the post-geddesian world of fantasy destinations

December 5, 2007


Geddes’ valley section has a specificity that makes it seem quaintly out of place in our contemporary world. It continues to describe Dundee in its geographical location, but no longer seems to describe Dundee. It is not simply that the industries (miner shepherd fisher) illustrated in it have moved on; more importantly, they have been replaced by industries that are no longer linked to this – or any – place. Dundee the jute centre could only exist here, with its harbour and its watercourses, down the road from the linen industry in Edinburgh and England. Cardiff the coal port could only exist at the point where the mining valleys reach the sea. Dundee, the centre for digital gaming, medical research, and tourism, could be almost anywhere. The post-industrial European city that has had to trade heavy industry for service industry can be anywhere there is a high speed connection and most of them are now more economical to run in India. And consumer ‘industries’, aka retail, is the same in Dundee as in Dubai. It is not to say that geography is not longer important, indeed, one of Dundee’s salient features is its waterfront on the Tay estuary and one of the salient features of Dundee’s identity is the relation of its fabric to the waterfront. Nevertheless, there is a creeping locationlessness to the city that could almost be anywhere now that its raison d’etre lies no longer in the heavy industry that was necessarily linked to natural resources. This is one reason why the mall has the oneiric quality of Calvino’s Invisible Cities: they are everywhere and nowhere, each new city is the same city reiterated. We are committed to the importance and efficaciousness of place for a healthy body politic, indeed this research intends to look at the way we make places by inscribing them with identity (temporal and spatial markers, oral and visual artifacts), but we note the way places are beginning to get all floaty on us, we note the way a creeping locationlessness is putting pressure on places.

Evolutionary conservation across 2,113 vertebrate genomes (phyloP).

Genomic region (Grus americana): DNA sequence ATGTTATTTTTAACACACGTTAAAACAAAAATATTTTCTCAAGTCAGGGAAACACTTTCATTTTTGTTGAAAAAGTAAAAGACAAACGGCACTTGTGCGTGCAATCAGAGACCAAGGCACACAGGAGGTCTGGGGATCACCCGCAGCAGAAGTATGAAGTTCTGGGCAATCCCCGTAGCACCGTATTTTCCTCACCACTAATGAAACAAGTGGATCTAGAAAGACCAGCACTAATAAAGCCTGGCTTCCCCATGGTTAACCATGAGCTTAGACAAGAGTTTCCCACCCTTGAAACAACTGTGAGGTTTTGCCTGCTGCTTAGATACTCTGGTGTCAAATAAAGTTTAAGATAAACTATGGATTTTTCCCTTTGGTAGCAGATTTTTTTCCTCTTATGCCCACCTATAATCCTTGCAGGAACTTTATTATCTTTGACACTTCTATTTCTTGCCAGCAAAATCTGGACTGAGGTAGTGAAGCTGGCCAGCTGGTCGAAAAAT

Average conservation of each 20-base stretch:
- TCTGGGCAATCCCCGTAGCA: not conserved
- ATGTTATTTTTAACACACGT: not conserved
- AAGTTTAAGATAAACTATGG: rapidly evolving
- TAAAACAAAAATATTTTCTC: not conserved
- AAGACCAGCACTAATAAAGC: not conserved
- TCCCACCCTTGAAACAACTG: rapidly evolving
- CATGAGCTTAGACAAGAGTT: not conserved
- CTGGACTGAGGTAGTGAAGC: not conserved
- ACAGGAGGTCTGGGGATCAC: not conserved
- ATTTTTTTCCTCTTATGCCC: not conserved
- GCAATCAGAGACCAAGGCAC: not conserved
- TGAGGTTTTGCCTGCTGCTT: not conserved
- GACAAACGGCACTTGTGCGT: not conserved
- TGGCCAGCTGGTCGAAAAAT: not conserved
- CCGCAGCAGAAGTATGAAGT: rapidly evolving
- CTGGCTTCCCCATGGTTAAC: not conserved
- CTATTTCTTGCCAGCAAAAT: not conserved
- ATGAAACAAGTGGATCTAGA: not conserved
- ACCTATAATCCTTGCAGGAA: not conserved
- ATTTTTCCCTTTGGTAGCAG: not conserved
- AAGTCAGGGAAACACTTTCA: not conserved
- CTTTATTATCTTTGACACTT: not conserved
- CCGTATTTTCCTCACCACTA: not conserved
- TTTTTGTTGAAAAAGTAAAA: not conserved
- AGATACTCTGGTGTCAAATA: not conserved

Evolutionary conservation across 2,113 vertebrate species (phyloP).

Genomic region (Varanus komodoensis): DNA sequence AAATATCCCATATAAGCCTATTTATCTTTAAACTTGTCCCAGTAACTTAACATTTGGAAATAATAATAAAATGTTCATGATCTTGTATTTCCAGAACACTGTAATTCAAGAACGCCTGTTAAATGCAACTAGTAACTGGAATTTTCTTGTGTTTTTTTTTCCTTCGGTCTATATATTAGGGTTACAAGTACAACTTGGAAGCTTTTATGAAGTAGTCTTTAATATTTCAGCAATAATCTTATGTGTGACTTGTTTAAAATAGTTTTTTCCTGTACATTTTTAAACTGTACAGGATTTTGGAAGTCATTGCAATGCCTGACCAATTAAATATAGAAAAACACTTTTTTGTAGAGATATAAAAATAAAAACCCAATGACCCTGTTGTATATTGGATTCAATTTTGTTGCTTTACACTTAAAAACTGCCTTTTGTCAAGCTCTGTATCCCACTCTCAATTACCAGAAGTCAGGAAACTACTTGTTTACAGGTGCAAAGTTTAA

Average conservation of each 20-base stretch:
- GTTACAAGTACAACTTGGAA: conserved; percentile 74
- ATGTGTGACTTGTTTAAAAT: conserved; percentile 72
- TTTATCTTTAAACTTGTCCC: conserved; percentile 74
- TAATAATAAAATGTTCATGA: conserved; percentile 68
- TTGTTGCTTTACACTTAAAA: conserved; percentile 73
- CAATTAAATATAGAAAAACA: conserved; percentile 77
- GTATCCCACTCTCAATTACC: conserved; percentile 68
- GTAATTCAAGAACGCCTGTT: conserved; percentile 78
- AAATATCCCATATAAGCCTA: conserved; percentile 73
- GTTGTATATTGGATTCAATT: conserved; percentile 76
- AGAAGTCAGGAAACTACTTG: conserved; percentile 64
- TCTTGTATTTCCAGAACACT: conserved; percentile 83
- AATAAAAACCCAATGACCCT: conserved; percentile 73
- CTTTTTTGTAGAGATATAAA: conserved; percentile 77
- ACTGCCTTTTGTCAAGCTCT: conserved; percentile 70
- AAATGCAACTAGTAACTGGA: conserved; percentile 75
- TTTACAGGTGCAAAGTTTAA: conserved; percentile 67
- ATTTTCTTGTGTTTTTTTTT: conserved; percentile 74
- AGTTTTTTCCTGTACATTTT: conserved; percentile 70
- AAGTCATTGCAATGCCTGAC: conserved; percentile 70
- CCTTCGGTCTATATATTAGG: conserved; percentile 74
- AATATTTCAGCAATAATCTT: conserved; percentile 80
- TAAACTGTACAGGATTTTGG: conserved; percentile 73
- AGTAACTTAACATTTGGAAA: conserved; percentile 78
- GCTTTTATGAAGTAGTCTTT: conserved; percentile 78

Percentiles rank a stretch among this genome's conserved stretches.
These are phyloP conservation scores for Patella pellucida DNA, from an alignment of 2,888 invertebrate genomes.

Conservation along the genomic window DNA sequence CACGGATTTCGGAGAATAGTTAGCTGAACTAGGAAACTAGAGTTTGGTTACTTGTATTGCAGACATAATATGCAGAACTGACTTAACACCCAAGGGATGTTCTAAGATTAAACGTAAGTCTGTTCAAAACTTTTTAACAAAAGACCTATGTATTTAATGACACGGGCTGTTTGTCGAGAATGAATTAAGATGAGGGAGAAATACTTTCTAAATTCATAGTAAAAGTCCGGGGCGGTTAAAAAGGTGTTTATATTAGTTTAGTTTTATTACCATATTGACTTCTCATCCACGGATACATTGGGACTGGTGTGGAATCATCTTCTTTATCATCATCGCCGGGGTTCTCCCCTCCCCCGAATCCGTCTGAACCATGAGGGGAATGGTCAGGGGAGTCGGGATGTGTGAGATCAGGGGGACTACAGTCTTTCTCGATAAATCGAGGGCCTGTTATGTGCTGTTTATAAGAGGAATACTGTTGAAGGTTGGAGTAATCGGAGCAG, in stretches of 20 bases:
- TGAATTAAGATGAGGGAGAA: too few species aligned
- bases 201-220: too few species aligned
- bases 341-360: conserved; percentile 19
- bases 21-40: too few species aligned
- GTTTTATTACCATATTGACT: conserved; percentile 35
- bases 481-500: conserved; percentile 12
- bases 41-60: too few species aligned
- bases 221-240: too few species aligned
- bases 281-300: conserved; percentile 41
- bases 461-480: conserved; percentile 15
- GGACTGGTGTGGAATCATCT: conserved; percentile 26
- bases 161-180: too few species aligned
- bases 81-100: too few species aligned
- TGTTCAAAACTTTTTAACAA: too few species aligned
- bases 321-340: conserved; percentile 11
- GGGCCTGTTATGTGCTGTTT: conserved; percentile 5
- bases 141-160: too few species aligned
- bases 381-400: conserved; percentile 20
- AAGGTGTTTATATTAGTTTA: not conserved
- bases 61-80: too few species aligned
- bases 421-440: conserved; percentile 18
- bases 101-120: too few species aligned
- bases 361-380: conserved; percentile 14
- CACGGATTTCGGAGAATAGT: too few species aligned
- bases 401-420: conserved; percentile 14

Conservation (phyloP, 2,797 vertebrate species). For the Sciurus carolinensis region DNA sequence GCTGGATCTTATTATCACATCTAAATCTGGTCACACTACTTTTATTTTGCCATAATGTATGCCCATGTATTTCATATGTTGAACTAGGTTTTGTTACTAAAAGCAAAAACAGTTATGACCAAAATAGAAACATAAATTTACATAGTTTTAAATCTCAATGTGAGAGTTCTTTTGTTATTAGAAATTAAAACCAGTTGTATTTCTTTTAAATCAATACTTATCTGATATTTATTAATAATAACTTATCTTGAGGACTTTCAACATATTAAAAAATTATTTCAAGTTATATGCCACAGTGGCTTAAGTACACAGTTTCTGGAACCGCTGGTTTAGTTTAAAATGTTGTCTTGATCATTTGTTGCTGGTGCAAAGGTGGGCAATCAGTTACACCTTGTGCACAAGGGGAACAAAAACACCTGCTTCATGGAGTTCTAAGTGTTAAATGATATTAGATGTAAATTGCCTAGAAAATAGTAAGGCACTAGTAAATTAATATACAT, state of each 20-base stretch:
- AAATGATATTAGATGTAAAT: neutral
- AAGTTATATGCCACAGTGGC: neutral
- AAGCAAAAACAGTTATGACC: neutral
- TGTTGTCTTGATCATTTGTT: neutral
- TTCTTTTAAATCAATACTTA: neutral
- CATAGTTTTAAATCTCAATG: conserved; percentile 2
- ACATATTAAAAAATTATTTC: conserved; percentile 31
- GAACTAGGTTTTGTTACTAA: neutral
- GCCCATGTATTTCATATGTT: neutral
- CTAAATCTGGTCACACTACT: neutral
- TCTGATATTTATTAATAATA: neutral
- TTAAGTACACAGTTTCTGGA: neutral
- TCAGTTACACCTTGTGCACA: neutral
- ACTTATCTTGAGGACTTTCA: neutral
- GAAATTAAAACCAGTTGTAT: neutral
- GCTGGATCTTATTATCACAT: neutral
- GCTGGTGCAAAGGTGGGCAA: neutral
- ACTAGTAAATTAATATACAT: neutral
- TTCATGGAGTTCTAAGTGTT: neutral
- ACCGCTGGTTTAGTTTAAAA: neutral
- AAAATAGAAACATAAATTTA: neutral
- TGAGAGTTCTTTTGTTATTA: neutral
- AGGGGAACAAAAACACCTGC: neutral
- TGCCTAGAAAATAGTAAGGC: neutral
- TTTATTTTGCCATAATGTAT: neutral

Of course, for Geddes this section inscribed the city not only in a location but in the historical development of civilisation from river head (its beginnings) to harbour (its industrial flourish). This section inscribes the city in its temporal as well as spatial coordinates. And in the same way that place is beginning to lose its spatial moorings, so too is it beginning to lose its temporal ones. The city will have a future in a defacto sort of way (lets not talk about environmental political social apocalypse, not just yet), but it is difficult for the inhabitants of the city to form any coherent pictures of the future because these pictures are so co-opted by the advertising, tourist, and governance industries. The future is not just a picture but also a direction: it is difficult to locate oneself on this line also, because our pictures of the past have been similarly co-opted, disrupted, corrupted, bankrupted.



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